Schneider, a hit man, gets a call from Mertens on the morning of his birthday. He has a rush job for Schneider who refuses it, because it is his birthday and he has promised Lucy, his wife, to help her with the preparations for the dinner party. Mertens insists that it is an important matter. Schneider is told that the target is Ramon Bax, a writer. He lives alone in a secluded place. "It's an easy job. With a little luck you're back home before noon." Schneider accepts the assignment. What seems to be a simple job turns out to be more than expected.
The part of Bax was intended for German actor Waldemar Kobus. However, he couldn't master the Dutch language or mannerisms required for the role. Director Alex van Warmerdam decided to take on the role himself on the advice of his wife and co-actor Annet Malherbe. See more »
Alex Van Warmerdam is a director with a very distinguishable cinematographic style. In most of his films, everything is just a little bit out of the ordinary, but it's hard to say why exactly. 'Schneider vs Bax' is no exception.
Nevertheless, I think this film is not as good as most of his other movies. This is a crime thriller about contract killers, and in such a film even Van Warmerdam needs a script that's tight and logical. Unfortunately, it is neither. There are strange, inexplicable events, the story swerves in all directions, and there is not really a lot of suspense.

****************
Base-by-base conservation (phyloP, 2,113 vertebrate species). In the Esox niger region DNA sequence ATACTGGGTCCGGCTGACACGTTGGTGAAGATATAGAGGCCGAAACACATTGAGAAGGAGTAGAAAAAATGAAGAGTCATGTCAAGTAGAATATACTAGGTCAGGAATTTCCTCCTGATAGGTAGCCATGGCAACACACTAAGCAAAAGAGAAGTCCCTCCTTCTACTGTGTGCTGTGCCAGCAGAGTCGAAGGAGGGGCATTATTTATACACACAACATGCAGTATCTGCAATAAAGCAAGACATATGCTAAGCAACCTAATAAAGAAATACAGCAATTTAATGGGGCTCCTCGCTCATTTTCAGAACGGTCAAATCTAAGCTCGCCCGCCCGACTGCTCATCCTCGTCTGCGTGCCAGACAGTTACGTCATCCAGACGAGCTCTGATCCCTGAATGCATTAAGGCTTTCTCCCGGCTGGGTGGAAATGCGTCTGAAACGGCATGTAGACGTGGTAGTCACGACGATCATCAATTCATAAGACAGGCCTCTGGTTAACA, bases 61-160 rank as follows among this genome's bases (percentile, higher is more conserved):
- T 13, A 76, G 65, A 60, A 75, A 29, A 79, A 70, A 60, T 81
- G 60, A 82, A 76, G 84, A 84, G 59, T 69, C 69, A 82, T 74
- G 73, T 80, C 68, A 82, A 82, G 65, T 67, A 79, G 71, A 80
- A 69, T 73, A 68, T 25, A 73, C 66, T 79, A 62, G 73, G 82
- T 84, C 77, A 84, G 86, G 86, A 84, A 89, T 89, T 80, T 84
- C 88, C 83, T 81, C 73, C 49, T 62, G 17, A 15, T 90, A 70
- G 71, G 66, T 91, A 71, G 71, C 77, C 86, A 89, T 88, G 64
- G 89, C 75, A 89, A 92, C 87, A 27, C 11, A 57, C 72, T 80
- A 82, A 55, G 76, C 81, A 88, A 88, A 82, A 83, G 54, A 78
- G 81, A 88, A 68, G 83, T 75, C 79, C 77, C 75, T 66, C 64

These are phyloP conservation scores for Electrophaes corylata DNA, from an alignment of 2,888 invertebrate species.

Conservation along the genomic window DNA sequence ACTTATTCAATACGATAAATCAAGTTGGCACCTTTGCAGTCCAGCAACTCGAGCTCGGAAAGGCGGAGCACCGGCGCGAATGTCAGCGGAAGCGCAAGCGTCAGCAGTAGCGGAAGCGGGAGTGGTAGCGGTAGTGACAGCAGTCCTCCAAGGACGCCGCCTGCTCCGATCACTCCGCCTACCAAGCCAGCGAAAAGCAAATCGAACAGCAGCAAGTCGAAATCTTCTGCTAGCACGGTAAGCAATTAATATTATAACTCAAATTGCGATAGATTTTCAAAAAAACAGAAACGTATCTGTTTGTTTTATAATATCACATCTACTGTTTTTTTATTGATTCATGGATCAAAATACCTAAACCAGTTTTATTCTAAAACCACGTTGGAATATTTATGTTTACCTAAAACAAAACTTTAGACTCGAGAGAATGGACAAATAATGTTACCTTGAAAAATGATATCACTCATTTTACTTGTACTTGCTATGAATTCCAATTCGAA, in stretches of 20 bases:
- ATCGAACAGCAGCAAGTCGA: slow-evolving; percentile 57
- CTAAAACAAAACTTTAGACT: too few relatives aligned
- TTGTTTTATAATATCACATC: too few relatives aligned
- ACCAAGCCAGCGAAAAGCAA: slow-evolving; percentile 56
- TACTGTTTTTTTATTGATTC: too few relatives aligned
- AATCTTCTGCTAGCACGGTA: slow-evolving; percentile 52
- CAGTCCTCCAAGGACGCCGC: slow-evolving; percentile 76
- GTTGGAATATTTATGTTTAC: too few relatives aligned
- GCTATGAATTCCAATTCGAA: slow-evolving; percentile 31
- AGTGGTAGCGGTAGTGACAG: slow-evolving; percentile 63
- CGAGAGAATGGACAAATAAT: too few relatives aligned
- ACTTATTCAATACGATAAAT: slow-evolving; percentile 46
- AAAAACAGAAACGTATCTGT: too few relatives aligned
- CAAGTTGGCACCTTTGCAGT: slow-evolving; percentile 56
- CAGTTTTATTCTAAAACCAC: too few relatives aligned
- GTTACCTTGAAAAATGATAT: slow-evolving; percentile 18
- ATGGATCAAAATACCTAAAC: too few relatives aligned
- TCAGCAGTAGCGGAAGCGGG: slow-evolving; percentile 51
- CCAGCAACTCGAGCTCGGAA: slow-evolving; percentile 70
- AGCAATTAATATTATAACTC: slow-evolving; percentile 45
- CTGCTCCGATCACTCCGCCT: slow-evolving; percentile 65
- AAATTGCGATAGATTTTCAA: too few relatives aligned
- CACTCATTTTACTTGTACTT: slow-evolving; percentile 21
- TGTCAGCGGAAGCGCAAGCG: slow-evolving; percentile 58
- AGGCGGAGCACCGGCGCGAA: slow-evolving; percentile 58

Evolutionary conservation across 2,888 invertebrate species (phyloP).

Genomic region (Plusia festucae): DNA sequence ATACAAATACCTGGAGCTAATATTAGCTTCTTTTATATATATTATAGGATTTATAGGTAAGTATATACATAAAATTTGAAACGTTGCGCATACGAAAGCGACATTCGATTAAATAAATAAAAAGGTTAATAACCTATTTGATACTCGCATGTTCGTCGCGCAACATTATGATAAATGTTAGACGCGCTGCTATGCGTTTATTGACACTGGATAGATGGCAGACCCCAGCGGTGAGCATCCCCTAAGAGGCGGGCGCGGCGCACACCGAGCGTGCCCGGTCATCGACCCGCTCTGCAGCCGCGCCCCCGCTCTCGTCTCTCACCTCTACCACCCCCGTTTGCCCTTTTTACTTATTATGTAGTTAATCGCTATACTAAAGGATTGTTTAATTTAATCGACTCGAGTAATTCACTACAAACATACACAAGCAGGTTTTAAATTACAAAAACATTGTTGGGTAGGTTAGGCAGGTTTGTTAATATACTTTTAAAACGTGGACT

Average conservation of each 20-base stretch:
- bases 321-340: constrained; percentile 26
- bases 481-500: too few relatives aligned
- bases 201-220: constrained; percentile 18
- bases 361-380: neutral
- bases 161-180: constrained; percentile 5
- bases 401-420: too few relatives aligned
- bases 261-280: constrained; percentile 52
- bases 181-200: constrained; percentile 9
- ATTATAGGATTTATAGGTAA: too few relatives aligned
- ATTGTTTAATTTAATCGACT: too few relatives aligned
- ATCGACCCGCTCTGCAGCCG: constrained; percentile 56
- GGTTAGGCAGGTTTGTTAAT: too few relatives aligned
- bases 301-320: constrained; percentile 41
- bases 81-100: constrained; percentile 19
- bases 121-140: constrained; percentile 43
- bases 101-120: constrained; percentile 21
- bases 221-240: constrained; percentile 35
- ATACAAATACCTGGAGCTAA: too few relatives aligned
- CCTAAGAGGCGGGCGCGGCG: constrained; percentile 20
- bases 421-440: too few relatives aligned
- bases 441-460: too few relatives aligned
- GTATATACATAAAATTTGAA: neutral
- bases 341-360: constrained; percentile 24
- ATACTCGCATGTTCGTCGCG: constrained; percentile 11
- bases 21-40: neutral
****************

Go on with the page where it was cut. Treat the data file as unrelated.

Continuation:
You could argue that Van Warmerdam's unique, slightly bizarre style of film making compensates for these flaws. For some this might be the case, for me it wasn't. The unique Van Warmerdam chemistry of some of his other films didn't work as well in this one.
Still, there is much to enjoy. The phlegmatic way the killers behave, as if what they do is just as ordinary as baking a cake or driving a truck, is a nice feature. There is also the Dutch landscape of treeless lakes and flat marshes, with one wooden house in which much of the action takes place.
But overall, I think this film could have been a lot better with a script in which every action is functional and every person behaves logical. The acting was also a bit uneven. I liked Tom Dewispelaere as Schneider, but Van Warmerdam himself as Bax was less convincing. Maria Kraakman played a nice part as Bax's depressive daughter who seems to be a damsel in distress, but at the end enjoys pulling the trigger as much as the contract killers.
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